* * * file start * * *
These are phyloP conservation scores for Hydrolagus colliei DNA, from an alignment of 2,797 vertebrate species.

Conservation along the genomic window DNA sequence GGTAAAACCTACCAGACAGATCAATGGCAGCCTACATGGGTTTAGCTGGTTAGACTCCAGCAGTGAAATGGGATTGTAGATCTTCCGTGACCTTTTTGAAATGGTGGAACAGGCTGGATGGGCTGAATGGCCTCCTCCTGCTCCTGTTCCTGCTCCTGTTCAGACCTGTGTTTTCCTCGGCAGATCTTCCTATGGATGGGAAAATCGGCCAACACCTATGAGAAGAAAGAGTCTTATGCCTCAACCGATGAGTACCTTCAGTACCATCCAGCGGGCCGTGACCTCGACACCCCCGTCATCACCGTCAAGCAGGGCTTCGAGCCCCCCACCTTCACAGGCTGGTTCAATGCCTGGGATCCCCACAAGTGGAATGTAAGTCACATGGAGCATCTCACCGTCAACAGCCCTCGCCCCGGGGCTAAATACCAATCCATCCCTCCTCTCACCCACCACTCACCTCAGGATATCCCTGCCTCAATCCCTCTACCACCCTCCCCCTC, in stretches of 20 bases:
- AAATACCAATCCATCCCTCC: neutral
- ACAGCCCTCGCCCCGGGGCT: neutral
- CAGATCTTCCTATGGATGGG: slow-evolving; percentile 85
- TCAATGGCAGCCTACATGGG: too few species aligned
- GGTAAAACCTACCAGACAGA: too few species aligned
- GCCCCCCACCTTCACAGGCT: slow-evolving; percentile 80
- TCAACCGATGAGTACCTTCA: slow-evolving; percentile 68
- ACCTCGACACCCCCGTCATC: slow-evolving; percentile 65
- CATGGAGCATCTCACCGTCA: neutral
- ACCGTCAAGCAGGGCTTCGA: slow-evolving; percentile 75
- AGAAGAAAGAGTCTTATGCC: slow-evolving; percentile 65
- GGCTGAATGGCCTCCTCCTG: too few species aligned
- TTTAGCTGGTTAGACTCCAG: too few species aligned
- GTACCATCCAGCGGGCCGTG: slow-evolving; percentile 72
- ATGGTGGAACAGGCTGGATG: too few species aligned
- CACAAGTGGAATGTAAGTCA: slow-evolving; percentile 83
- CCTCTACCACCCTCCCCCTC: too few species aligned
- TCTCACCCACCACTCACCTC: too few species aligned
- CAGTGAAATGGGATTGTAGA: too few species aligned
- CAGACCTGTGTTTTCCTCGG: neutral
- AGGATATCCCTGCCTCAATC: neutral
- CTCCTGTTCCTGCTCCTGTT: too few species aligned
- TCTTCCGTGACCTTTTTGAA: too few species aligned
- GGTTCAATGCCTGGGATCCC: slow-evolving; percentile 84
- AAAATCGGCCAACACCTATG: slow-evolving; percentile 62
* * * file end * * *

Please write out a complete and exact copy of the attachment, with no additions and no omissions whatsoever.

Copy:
These are phyloP conservation scores for Hydrolagus colliei DNA, from an alignment of 2,797 vertebrate species.

Conservation along the genomic window DNA sequence GGTAAAACCTACCAGACAGATCAATGGCAGCCTACATGGGTTTAGCTGGTTAGACTCCAGCAGTGAAATGGGATTGTAGATCTTCCGTGACCTTTTTGAAATGGTGGAACAGGCTGGATGGGCTGAATGGCCTCCTCCTGCTCCTGTTCCTGCTCCTGTTCAGACCTGTGTTTTCCTCGGCAGATCTTCCTATGGATGGGAAAATCGGCCAACACCTATGAGAAGAAAGAGTCTTATGCCTCAACCGATGAGTACCTTCAGTACCATCCAGCGGGCCGTGACCTCGACACCCCCGTCATCACCGTCAAGCAGGGCTTCGAGCCCCCCACCTTCACAGGCTGGTTCAATGCCTGGGATCCCCACAAGTGGAATGTAAGTCACATGGAGCATCTCACCGTCAACAGCCCTCGCCCCGGGGCTAAATACCAATCCATCCCTCCTCTCACCCACCACTCACCTCAGGATATCCCTGCCTCAATCCCTCTACCACCCTCCCCCTC, in stretches of 20 bases:
- AAATACCAATCCATCCCTCC: neutral
- ACAGCCCTCGCCCCGGGGCT: neutral
- CAGATCTTCCTATGGATGGG: slow-evolving; percentile 85
- TCAATGGCAGCCTACATGGG: too few species aligned
- GGTAAAACCTACCAGACAGA: too few species aligned
- GCCCCCCACCTTCACAGGCT: slow-evolving; percentile 80
- TCAACCGATGAGTACCTTCA: slow-evolving; percentile 68
- ACCTCGACACCCCCGTCATC: slow-evolving; percentile 65
- CATGGAGCATCTCACCGTCA: neutral
- ACCGTCAAGCAGGGCTTCGA: slow-evolving; percentile 75
- AGAAGAAAGAGTCTTATGCC: slow-evolving; percentile 65
- GGCTGAATGGCCTCCTCCTG: too few species aligned
- TTTAGCTGGTTAGACTCCAG: too few species aligned
- GTACCATCCAGCGGGCCGTG: slow-evolving; percentile 72
- ATGGTGGAACAGGCTGGATG: too few species aligned
- CACAAGTGGAATGTAAGTCA: slow-evolving; percentile 83
- CCTCTACCACCCTCCCCCTC: too few species aligned
- TCTCACCCACCACTCACCTC: too few species aligned
- CAGTGAAATGGGATTGTAGA: too few species aligned
- CAGACCTGTGTTTTCCTCGG: neutral
- AGGATATCCCTGCCTCAATC: neutral
- CTCCTGTTCCTGCTCCTGTT: too few species aligned
- TCTTCCGTGACCTTTTTGAA: too few species aligned
- GGTTCAATGCCTGGGATCCC: slow-evolving; percentile 84
- AAAATCGGCCAACACCTATG: slow-evolving; percentile 62